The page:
Five Tasks for Fifth Orbán Government

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tasksTomorrow, on Monday, Viktor Orbán will be elected prime minister for the fifth time. Once again, he will take the seat as head of government with two-thirds of the votes, that is, with virtually unlimited power. Over the past twelve years, we have seen and experienced first-hand what he has used this mandate for: he built a hybrid regime that primarily serves his own exercise of power, and his gaining of wealth and influence. There is no doubt that the regime-building of the last twelve years has produced results that serve the real interests of the nation, but these are not at all balanced by the attention and resources that have been devoted to building patronage, boosting the capital of a narrow elite and the propaganda to cover it all up. The last twelve years have not only been a period of building the hybrid regime of the NER (Orbán’s so-called national Cooperation System), but also a criminal waste of Hungary’s historic opportunity. Viktor Orbán has had the power and resources that, if he had put at the service not of his own regime but of the nation as a whole, we would be living in a very different country today, a stronger, more developed, more independent and more sustainable country, not only in words but also in reality. But, that is not what he did.

On the 16th. of May, Viktor Orbán will begin another four-year term in office, once again with two thirds, unlimited power and opportunity. The majority of the electorate, despite all his known and covered- up crimes, chose to give him a mandate; it is our task to understand and deal with this. Orbán’s task, however, is to live up to this trust and, in addition to, or rather instead of, his own political games, provide meaningful answers to the most pressing issues of Hungarian society. Not only in words, but also in deeds. As a politician of the left and a Hungarian Social Democrat MEP, I would like to propose the following five points as a kind of homework to Viktor Orbán, who is about to take his fifth oath of office as head of government:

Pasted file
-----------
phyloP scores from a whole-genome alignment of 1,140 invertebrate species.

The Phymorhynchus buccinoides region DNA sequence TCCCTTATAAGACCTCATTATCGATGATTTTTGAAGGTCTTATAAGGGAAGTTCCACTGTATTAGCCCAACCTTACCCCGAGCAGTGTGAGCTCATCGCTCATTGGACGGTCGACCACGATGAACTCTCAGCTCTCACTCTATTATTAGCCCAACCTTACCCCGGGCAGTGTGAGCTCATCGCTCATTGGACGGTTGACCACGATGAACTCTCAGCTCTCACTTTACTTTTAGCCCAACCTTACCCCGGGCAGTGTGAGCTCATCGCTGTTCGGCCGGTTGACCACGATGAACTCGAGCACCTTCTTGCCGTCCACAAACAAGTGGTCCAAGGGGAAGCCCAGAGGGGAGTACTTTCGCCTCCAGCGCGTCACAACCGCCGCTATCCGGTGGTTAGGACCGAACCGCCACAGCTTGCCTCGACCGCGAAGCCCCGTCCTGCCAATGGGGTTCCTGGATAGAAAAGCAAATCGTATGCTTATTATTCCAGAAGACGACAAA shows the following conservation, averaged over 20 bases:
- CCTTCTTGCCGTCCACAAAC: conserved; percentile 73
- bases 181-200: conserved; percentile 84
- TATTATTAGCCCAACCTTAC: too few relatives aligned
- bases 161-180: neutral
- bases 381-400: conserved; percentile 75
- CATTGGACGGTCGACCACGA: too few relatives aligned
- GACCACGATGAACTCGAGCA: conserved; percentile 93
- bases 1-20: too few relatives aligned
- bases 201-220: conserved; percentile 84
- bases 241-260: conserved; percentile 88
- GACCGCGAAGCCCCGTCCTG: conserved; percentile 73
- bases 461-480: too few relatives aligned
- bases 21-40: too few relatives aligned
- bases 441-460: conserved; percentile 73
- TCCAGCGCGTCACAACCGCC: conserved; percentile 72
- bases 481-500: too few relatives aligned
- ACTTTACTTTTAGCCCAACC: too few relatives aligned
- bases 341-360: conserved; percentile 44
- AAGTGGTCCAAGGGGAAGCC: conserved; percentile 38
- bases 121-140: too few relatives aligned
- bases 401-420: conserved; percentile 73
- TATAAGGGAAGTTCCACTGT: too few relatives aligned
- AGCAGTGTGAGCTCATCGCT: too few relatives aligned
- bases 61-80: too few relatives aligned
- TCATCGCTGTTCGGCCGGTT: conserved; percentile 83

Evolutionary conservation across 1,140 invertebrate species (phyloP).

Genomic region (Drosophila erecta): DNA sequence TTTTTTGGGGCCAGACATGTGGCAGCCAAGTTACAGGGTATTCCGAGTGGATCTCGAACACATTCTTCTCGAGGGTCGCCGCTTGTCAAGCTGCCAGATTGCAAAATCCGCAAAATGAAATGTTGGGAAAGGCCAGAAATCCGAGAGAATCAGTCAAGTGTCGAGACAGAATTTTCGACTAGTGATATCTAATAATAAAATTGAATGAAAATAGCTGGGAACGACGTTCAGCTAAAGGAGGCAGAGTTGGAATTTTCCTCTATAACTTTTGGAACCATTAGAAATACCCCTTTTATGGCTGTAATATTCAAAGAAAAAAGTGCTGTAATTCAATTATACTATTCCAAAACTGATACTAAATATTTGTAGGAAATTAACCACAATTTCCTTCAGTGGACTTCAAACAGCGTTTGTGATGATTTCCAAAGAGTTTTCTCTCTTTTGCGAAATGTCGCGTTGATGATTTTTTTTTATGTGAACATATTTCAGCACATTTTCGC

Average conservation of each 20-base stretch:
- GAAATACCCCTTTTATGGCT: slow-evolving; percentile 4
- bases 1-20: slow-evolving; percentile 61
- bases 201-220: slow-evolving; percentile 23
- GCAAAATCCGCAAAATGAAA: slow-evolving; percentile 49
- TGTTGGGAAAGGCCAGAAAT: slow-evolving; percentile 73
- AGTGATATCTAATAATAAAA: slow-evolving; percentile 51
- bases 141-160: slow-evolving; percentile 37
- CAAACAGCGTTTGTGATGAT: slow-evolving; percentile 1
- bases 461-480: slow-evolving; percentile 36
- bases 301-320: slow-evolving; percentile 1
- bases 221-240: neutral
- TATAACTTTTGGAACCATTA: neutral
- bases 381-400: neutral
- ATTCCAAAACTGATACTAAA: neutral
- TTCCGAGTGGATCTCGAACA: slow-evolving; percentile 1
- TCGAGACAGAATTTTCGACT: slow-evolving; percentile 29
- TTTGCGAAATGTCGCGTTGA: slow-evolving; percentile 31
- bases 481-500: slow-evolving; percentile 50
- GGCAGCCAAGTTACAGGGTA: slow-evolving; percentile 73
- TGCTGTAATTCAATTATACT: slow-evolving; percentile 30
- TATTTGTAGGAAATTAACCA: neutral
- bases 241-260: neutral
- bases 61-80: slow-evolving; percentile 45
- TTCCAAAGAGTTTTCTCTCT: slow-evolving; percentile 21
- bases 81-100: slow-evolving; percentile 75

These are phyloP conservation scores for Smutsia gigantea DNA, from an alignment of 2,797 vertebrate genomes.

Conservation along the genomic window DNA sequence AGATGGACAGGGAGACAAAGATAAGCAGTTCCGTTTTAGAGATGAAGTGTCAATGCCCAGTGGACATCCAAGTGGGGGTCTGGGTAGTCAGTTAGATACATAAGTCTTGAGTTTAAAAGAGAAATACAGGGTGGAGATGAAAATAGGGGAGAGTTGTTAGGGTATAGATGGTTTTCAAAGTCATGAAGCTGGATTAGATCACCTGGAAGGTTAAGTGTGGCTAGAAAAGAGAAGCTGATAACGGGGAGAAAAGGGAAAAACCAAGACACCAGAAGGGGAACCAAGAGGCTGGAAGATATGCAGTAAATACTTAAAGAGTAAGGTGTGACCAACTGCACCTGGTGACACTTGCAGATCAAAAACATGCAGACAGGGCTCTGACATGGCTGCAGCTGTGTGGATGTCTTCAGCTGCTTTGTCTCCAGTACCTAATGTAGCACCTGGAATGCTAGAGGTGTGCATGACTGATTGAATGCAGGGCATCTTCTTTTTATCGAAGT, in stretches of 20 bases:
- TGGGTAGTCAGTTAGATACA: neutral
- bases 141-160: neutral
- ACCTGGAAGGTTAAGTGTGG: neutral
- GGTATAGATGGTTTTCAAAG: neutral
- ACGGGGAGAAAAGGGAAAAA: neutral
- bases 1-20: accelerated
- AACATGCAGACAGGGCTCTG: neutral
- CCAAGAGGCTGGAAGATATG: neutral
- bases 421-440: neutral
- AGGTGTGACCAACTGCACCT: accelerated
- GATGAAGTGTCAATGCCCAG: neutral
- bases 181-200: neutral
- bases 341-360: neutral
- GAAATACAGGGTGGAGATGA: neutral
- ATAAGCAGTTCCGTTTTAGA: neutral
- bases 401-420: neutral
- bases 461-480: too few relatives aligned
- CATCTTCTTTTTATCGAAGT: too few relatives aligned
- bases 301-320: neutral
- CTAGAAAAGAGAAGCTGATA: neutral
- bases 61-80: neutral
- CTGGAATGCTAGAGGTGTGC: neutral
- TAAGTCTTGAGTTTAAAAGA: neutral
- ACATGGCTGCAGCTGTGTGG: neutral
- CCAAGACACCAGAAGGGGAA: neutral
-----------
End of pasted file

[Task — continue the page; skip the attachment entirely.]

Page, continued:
1. Reach a compromise with the European Union without delay on the issue of the funds due to Hungary but currently frozen. In total, nearly 18 thousand billion forints are at stake, which have become unavailable to us solely because of the Orbán government’s actions over the past decade, which go against EU laws and values. The fifth Orbán government has a duty to provide adequate guarantees and make compromises; after a certain limit, it no longer pays off to be obnoxious and Hungary is now suffering serious damage. Accession to the European Public Prosecutor’s Office should be an appropriate and immediate step, and Fidesz can only have a political, not a theoretical, reservation against this, since in their last written election programme still in force, they themselves argued in favour of accession to the European Public Prosecutor’s Office.

2. For many, the economic crisis, intensifying in the dual stresses of the covid epidemic and war, has made decent, basic living conditions unattainable. Rampant inflation is creating a serious crisis of livelihood for the most vulnerable segments of society. The price control measures introduced by the authorities were necessary, but not sufficient and certainly not sustainable. One of the first steps of the fifth Orbán government should is to introduce a “basic coupon”, a kind of food voucher that would provide free access to basic foodstuffs on a strictly means-tested basis during an inflation crisis.